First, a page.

Why the salary cap in any European competition is a stupid idea

2023-04-14T14:24:17+00:00 2023-04-14T16:11:21+00:00.

Aris Barkas

14/Apr/23 14:24


The idea of a salary cap at this point in European basketball only cripples the ability of growth

By Aris Barkas/ barkas@eurohoops.net

For many years, European basketball was trying to emulate in many ways the NBA, creating a constant debate between the European sports model and the American idea of a closed sports league, the – pretty much failed in Europe – adoption of the All-Star Game and also the financial aspect of the basketball business.

For a number of reasons, a ton of different taxation systems and policies between countries, some things like a collective bargaining agreement are still too far away, or even inapplicable in Europe. And while the idea of a salary cap makes sense at some point, right now would be the death sentence of any European domestic league.

Simply put, the NBA salary cap is a mechanism that ensures some kind of parity and also a redistribution of income via the luxury tax from the richest to the poorest, while preventing the big spenders to get all the top talent. In theory, it’s a great idea, however it’s totally tied to the league revenues.

As the NBA revenues are skyrocketing, the same applies to the salary cap, giving back to the players what they are worth, making them on average probably the highest-paid athletes in the world.

In Europe, the revenues are not exactly skyrocketing and in some cases in the domestic leagues, they are minimal. So how can you implement a salary cap, when as a league you don’t have the ability to create substantial revenues to help yourself and the clubs grow?

That’s why in the really huge business of European football a salary cap was never examined and the idea of financial balance was introduced via the financial Fairplay, which frankly doesn’t do much to prevent financial inequalities. However, this is the model that seems to be more fitting in Europe and first and foremost, doesn’t really prevent anyone who wants to put money even from his own pocket to invest it, or just spent on sports.

The LNB reportedly will implement a form of a salary cap and also add a form of “luxury tax”, aiming mainly at Monaco. This doesn’t ensure any kind of growth. On the contrary, in this way, the parity of the league will be achieved by pushing down the level of competition and making it harder for teams who want to spend money for whatever reason, to do so.

Even if the intention is noble, the end result will be even more mediocre teams in the league with the administration not really doing any conscious effort to get revenues, but happily accepting the idea of being a sustainable farm league to the NBA, getting very little back even whenever a phenomenon like Wembanyama appears.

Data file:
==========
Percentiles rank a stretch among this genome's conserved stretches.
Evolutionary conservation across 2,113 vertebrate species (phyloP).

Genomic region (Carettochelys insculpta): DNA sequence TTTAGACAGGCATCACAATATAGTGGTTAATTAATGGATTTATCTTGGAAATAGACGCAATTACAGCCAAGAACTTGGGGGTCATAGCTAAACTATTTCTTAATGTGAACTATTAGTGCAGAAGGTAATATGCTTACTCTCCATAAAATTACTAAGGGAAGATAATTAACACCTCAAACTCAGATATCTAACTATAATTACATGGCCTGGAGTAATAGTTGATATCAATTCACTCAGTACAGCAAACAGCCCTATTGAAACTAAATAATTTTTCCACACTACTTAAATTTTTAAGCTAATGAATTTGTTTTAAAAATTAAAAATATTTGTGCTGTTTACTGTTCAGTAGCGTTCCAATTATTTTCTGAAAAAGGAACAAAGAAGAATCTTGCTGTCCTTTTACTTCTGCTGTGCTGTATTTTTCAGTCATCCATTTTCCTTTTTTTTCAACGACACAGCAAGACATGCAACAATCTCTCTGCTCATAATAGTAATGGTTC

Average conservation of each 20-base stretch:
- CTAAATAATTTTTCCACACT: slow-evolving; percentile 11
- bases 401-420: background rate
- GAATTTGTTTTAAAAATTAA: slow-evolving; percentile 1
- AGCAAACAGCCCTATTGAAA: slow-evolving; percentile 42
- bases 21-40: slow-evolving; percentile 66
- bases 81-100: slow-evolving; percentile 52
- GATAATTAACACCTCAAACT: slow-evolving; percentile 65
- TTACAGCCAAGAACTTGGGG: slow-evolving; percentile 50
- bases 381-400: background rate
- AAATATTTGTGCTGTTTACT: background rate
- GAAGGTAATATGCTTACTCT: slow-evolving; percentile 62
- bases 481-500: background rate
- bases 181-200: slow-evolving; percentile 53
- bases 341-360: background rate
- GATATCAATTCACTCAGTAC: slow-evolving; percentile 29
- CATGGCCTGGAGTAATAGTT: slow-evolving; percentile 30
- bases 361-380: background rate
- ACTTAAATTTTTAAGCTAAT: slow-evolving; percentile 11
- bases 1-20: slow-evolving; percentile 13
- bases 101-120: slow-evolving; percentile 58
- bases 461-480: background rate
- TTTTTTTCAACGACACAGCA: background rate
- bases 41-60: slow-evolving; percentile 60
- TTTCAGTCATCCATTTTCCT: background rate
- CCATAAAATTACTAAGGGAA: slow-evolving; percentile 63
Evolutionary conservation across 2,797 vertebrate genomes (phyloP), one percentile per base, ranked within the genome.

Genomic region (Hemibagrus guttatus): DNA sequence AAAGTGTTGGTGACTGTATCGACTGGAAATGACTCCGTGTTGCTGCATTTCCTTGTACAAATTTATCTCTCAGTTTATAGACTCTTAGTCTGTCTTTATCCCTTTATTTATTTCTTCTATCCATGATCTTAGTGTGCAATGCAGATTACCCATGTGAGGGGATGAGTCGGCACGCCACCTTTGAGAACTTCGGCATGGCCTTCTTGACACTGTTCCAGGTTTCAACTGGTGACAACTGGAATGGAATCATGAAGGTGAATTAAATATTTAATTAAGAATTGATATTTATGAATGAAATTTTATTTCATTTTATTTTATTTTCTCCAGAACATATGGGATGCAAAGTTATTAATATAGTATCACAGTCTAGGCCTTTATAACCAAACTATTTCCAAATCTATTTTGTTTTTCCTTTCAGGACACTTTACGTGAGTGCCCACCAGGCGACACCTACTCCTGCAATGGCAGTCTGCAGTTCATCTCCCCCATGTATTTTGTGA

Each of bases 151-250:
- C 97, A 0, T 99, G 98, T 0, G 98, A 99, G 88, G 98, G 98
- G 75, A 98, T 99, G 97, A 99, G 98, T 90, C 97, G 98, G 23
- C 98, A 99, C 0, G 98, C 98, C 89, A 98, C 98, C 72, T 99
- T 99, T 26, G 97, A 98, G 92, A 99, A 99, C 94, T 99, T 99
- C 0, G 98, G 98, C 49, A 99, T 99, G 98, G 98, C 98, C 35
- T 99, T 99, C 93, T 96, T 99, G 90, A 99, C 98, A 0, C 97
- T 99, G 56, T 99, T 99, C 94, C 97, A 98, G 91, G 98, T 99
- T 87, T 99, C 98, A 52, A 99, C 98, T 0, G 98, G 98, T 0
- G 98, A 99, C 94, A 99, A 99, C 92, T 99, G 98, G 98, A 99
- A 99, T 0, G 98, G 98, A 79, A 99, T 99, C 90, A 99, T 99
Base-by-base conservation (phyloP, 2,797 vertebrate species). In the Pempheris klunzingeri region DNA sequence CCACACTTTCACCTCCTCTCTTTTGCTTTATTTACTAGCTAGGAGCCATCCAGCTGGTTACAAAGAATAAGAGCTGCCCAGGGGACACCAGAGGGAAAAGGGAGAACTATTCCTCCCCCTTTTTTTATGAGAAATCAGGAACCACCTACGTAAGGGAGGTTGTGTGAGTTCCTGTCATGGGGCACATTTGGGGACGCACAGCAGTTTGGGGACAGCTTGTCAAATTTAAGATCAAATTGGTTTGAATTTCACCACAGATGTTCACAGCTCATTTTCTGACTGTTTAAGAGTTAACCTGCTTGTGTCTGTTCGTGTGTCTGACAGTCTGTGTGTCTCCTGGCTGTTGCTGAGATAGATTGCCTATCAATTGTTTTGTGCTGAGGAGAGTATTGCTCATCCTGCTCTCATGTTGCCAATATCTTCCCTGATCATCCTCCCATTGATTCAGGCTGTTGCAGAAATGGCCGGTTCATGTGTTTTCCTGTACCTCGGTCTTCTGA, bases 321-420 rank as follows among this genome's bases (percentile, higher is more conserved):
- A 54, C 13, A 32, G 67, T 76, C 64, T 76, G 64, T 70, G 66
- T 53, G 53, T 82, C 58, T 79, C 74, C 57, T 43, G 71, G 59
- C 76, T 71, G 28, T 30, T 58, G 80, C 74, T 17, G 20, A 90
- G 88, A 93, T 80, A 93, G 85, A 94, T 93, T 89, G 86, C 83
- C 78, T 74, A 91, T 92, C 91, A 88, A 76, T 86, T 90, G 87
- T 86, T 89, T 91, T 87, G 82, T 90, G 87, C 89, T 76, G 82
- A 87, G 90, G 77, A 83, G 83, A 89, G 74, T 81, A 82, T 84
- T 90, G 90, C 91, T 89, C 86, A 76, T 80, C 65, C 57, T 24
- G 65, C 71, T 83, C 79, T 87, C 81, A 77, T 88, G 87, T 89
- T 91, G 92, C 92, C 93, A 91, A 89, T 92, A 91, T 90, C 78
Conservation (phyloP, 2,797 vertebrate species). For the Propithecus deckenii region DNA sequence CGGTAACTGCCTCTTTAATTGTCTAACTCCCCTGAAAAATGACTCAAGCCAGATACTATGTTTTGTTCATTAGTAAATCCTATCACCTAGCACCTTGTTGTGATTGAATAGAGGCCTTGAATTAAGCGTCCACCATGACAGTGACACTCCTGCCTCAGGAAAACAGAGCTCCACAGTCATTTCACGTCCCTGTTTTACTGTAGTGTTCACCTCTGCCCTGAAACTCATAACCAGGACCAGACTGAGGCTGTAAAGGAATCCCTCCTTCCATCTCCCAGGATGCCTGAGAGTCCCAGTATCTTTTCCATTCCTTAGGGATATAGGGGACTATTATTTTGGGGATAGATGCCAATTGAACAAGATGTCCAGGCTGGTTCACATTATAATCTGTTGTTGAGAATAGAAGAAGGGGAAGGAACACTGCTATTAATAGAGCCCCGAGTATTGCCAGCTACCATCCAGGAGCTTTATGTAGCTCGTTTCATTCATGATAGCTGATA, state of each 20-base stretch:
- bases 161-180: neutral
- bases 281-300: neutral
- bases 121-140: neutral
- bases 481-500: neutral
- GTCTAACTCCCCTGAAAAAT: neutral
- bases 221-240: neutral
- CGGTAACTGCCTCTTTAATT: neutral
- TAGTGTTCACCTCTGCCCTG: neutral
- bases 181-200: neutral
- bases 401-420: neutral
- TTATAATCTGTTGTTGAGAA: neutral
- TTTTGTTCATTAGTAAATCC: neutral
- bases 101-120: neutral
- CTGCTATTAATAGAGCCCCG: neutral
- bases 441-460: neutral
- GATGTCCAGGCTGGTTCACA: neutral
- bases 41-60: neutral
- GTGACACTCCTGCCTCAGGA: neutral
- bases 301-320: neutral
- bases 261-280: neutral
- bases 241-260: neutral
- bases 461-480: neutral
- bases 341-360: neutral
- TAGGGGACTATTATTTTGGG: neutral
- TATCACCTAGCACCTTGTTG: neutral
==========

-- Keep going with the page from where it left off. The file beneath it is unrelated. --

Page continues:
The plan of the salary cap might have been more interesting if the LNB had a proven track record of creating revenues. The reality, however, is that French basketball is struggling financially, the league until recently didn’t have a television contract and what’s even more shocking was the reveal that the streaming rights for Wembanyama’s games were sold to the NBA just for 133.000 euros. Yes, that’s right 133.000 euros.

This price is absurd, especially considering the recent announcement from the NBA itself, that Wembanyama was the 8th more watched player on the NBA social media channels.

So the league, that practically gave Wembanyama’s rights for free, without any proven ability to create decent revenues, is making it even harder for anyone to spend money, which ultimately will improve the “product”.

And yes, there must be financial stability and accountability but you have to burn money in order to get out of a slump. And this is exactly where the French league had been in recent years with the basketball audience in France being focused almost exclusively on the NBA.

One very prominent European coach once put it bluntly: “We are not football, we don’t have sponsors lining up to get advertised so why when an owner wants to spend money, money that you will not have from any other source, you want to stop him?”

It’s not a coincidence that the British BBL finally became heard around Europe when this summer they decided to abolish the salary cap, which until last season limited the teams to a 250.000 pounds budget.

Of course, the numbers in France are not expected to be that low, but when the LNB finally achieved getting some EuroLeague stars in their domestic competition like Mikes James, Nando De Colo, and Jordan Loyd, it seems that they are unwanted because the rest of the league can’t keep up.

And it’s funny that this measure comes from France, where PSG became a major football brand all over the world thanks to Qatari money…

As for the EuroLeague teams which compete in France, while this situation will create some issues, there are a lot of ways to sidestep this situation with the most obvious being creating a different roster for the EuroLeague, something that has already happened in the past with Olympiacos.

Of course, the reasons behind the decision of the Greek club were totally different but the end result for the French league will be the same and the LNB will practically shoot their own leg.